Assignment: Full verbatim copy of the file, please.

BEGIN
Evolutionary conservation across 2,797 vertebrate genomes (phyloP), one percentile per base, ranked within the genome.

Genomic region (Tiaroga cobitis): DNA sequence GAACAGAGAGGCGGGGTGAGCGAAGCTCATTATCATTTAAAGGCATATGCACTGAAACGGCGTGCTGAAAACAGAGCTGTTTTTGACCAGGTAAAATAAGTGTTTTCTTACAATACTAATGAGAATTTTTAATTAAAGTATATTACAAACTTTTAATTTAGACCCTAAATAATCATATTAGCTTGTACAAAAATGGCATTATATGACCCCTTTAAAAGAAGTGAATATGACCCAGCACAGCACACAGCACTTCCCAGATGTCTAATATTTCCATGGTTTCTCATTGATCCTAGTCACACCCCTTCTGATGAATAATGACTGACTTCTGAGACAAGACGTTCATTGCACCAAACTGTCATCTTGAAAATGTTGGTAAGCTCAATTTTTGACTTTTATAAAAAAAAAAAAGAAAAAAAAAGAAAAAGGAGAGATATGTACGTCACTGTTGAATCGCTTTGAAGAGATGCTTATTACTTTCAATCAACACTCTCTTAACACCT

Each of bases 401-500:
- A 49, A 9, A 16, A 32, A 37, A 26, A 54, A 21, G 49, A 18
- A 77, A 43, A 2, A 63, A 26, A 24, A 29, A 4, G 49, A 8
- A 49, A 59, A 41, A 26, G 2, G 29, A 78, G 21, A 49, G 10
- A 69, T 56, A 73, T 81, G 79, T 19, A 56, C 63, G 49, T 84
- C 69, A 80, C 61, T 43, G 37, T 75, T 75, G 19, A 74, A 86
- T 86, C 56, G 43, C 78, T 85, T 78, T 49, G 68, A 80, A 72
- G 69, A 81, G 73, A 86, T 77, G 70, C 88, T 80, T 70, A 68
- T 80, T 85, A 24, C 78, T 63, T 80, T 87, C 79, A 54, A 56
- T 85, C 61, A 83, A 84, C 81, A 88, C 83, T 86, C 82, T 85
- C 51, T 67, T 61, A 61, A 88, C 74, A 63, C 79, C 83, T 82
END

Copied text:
Evolutionary conservation across 2,797 vertebrate genomes (phyloP), one percentile per base, ranked within the genome.

Genomic region (Tiaroga cobitis): DNA sequence GAACAGAGAGGCGGGGTGAGCGAAGCTCATTATCATTTAAAGGCATATGCACTGAAACGGCGTGCTGAAAACAGAGCTGTTTTTGACCAGGTAAAATAAGTGTTTTCTTACAATACTAATGAGAATTTTTAATTAAAGTATATTACAAACTTTTAATTTAGACCCTAAATAATCATATTAGCTTGTACAAAAATGGCATTATATGACCCCTTTAAAAGAAGTGAATATGACCCAGCACAGCACACAGCACTTCCCAGATGTCTAATATTTCCATGGTTTCTCATTGATCCTAGTCACACCCCTTCTGATGAATAATGACTGACTTCTGAGACAAGACGTTCATTGCACCAAACTGTCATCTTGAAAATGTTGGTAAGCTCAATTTTTGACTTTTATAAAAAAAAAAAAGAAAAAAAAAGAAAAAGGAGAGATATGTACGTCACTGTTGAATCGCTTTGAAGAGATGCTTATTACTTTCAATCAACACTCTCTTAACACCT

Each of bases 401-500:
- A 49, A 9, A 16, A 32, A 37, A 26, A 54, A 21, G 49, A 18
- A 77, A 43, A 2, A 63, A 26, A 24, A 29, A 4, G 49, A 8
- A 49, A 59, A 41, A 26, G 2, G 29, A 78, G 21, A 49, G 10
- A 69, T 56, A 73, T 81, G 79, T 19, A 56, C 63, G 49, T 84
- C 69, A 80, C 61, T 43, G 37, T 75, T 75, G 19, A 74, A 86
- T 86, C 56, G 43, C 78, T 85, T 78, T 49, G 68, A 80, A 72
- G 69, A 81, G 73, A 86, T 77, G 70, C 88, T 80, T 70, A 68
- T 80, T 85, A 24, C 78, T 63, T 80, T 87, C 79, A 54, A 56
- T 85, C 61, A 83, A 84, C 81, A 88, C 83, T 86, C 82, T 85
- C 51, T 67, T 61, A 61, A 88, C 74, A 63, C 79, C 83, T 82